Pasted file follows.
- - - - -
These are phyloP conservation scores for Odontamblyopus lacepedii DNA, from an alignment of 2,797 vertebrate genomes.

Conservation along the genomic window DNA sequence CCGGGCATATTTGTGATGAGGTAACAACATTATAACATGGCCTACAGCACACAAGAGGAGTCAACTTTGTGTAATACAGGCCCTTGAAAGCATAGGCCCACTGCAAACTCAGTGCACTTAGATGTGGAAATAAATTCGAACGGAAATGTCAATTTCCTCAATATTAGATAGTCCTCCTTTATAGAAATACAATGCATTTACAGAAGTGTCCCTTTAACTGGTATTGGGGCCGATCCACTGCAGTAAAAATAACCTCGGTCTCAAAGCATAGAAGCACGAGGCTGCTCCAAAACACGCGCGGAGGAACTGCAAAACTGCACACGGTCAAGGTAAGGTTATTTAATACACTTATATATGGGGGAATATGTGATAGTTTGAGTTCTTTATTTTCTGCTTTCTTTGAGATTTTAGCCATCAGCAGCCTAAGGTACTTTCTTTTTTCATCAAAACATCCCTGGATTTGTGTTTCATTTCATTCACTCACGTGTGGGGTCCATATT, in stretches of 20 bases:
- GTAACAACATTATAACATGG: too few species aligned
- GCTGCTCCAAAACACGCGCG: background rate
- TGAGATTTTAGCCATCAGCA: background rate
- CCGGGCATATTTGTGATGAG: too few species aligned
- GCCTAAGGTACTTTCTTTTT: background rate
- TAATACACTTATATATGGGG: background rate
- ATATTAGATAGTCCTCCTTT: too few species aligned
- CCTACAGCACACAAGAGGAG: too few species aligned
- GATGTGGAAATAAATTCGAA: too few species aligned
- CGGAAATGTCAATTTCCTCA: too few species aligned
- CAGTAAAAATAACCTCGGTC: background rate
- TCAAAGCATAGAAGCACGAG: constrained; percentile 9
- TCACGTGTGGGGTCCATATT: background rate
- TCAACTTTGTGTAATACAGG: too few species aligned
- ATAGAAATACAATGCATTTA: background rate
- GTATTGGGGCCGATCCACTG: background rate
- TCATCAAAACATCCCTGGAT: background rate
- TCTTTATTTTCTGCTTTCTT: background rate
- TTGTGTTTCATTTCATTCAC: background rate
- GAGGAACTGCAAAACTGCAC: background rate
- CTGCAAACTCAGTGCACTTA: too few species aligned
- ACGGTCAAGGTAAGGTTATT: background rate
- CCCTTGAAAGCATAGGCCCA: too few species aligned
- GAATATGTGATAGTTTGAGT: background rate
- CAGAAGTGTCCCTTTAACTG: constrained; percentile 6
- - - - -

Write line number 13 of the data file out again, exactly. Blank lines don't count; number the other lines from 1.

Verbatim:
- CAGTAAAAATAACCTCGGTC: background rate